However that may be, the truth of the covenant was, not that long after the Reformation, combined with what has become known as federalism. The basic idea of federalism concerns the legal relationship between Adam, our first father, and the human race, which came from him. In his position of federal head of the human race, Adam’s faithfulness or transgression had legal consequences for the entire human race. If Adam remained obedient, his obedience would be imputed to all who followed. If he sinned, the guilt of his sin would be imputed to the entire human race that he represented.
This federal idea was first advanced by theologians in the Palatinate somewhere between 1560 and 1590. Our readers will be reminded that our own Heidelberg Catechism was written during this period, for the date of its publication is 1563.
The combination of the covenant as a pact or treaty plus the federal relationship in which Adam stood to the human race led rather naturally to the idea of the covenant of works. One of the chief promoters of this view was Zacharius Ursinus, who with Caspar Olevianus was the author of the Heidelberg Catechism. We may very well take Ursinus’ view as typical of the general idea of the covenant of works.
Ursinus defined a covenant in his Catechesis Religionis Christianae.
Question 18. What the covenant of God is. A. A covenant in general is a mutual pact between two parties, where one obligates the other to certain conditions for doing, giving, or receiving something, employing signs and external symbols for solemn testimony, as a confirmation that the promise may be inviolable. From here certainly the definition of the covenant of God is deduced. For it is a mutual pact between God and men.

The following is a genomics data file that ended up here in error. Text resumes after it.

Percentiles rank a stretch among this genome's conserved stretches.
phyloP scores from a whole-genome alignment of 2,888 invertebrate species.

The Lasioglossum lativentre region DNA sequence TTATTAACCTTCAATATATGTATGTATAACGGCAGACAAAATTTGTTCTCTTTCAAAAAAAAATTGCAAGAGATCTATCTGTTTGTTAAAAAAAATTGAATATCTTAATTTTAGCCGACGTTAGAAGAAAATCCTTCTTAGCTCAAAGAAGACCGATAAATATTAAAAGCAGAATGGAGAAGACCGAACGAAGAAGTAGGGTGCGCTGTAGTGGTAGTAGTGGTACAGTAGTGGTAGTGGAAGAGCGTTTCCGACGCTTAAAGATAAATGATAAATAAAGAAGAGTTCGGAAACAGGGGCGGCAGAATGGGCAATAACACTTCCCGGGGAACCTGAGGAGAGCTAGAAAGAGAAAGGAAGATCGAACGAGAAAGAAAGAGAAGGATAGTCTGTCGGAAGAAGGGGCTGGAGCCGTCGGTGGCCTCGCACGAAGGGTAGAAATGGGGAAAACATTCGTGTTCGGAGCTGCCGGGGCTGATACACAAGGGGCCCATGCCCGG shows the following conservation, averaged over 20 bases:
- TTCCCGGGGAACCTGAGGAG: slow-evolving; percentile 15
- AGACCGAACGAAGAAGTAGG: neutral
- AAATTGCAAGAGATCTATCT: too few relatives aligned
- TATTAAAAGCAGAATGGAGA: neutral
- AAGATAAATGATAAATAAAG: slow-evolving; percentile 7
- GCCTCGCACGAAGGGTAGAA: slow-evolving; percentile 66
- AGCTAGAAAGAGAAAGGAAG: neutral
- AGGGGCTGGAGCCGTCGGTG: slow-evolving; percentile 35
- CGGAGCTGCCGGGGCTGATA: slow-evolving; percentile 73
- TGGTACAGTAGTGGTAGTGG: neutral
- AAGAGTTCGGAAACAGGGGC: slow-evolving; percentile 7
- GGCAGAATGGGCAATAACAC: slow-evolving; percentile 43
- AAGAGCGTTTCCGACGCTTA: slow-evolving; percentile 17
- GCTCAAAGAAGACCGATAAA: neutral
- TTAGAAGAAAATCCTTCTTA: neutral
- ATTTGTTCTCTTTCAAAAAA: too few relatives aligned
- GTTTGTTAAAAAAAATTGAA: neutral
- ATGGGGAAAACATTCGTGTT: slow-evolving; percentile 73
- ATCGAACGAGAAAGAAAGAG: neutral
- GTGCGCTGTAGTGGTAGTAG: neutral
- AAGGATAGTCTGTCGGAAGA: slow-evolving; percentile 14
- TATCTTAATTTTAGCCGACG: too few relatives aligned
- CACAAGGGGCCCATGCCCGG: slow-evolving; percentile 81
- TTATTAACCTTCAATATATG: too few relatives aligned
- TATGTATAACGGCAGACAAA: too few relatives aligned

This general idea of a covenant was applied to the relation in which Adam stood to God before he fell.
D.A. Weir writes:
The foedus made with Adam before the Fall is a covenant which deals with creation and nature. Through it, man stands before God on his own merits (The Origins of the Federal Theology in the Sixteenth Century Reformation Thought, D.A. Weir, Oxford: Clarendon Press, 1990, p. 62).
He goes on to say:
The distinguishing feature of federal theology is the application of covenantal status to the paradisal state, with Adam as the responsible federal or covenant head who makes a decision for all of the creation (Weir, p. 99).
The elements of the covenant with Adam, and by implication with all men, are as follows.
1) The conditions: The command not to eat of the forbidden tree, and the command to rest on the seventh day; thus, obedience to God.
2) The parties, which are God and man.